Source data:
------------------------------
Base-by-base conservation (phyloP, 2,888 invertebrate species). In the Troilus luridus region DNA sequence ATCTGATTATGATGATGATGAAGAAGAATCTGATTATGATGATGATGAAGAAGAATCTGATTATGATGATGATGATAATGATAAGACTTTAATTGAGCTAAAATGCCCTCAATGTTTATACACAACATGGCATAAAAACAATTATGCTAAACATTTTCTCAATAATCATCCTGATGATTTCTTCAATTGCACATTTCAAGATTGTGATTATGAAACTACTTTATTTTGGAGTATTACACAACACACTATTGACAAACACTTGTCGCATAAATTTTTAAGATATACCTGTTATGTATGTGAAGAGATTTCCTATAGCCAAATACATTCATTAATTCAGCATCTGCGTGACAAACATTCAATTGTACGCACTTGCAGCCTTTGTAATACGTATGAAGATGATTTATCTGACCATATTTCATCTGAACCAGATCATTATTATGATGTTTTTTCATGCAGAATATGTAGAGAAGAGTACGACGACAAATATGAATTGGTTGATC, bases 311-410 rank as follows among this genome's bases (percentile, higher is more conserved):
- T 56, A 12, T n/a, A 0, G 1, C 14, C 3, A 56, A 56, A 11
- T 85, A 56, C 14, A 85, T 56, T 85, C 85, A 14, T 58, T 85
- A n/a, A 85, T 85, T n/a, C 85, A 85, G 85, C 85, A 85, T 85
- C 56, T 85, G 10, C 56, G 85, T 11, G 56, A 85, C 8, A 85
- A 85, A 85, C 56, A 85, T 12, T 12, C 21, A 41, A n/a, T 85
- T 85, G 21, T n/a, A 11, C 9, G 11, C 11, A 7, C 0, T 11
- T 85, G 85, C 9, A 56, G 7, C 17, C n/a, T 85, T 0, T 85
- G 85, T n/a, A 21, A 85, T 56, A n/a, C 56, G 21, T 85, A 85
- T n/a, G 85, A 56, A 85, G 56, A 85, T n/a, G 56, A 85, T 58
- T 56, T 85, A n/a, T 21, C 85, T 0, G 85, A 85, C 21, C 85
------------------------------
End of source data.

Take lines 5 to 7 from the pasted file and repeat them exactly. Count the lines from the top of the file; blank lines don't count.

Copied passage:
- C 56, T 85, G 10, C 56, G 85, T 11, G 56, A 85, C 8, A 85
- A 85, A 85, C 56, A 85, T 12, T 12, C 21, A 41, A n/a, T 85
- T 85, G 21, T n/a, A 11, C 9, G 11, C 11, A 7, C 0, T 11